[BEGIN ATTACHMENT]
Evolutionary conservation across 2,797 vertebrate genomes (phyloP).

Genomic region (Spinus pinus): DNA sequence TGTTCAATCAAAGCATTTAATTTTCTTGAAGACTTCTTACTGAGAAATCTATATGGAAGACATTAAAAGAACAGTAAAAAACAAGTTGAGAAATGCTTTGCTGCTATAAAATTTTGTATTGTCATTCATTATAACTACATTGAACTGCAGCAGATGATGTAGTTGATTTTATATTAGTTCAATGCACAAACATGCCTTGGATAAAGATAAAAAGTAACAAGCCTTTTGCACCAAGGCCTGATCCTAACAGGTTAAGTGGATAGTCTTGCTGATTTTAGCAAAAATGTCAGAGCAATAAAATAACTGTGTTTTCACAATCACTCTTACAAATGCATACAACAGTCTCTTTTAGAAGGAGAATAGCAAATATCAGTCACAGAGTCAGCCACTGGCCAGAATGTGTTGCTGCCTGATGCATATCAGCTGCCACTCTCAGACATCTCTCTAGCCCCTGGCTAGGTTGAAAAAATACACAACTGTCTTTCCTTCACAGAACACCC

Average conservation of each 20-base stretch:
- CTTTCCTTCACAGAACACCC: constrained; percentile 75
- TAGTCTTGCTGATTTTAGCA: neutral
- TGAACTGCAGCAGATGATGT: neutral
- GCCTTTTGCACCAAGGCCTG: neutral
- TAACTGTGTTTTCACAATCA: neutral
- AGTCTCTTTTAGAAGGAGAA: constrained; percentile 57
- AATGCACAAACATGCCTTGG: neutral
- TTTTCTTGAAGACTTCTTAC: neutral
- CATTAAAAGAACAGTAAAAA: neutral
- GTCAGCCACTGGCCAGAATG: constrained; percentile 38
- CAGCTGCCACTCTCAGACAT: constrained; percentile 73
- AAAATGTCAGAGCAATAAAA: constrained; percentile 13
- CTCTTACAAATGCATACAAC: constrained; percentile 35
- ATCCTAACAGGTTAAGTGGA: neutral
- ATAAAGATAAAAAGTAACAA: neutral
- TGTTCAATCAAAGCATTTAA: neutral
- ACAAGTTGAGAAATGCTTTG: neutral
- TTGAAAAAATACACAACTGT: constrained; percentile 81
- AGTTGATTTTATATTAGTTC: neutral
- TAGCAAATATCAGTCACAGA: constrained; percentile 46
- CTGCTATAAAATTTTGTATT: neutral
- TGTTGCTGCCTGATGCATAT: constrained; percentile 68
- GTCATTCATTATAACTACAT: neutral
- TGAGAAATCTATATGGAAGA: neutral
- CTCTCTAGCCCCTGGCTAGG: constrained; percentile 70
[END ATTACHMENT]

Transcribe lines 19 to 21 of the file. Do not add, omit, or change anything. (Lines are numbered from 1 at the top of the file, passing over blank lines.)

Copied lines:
- TGTTCAATCAAAGCATTTAA: neutral
- ACAAGTTGAGAAATGCTTTG: neutral
- TTGAAAAAATACACAACTGT: constrained; percentile 81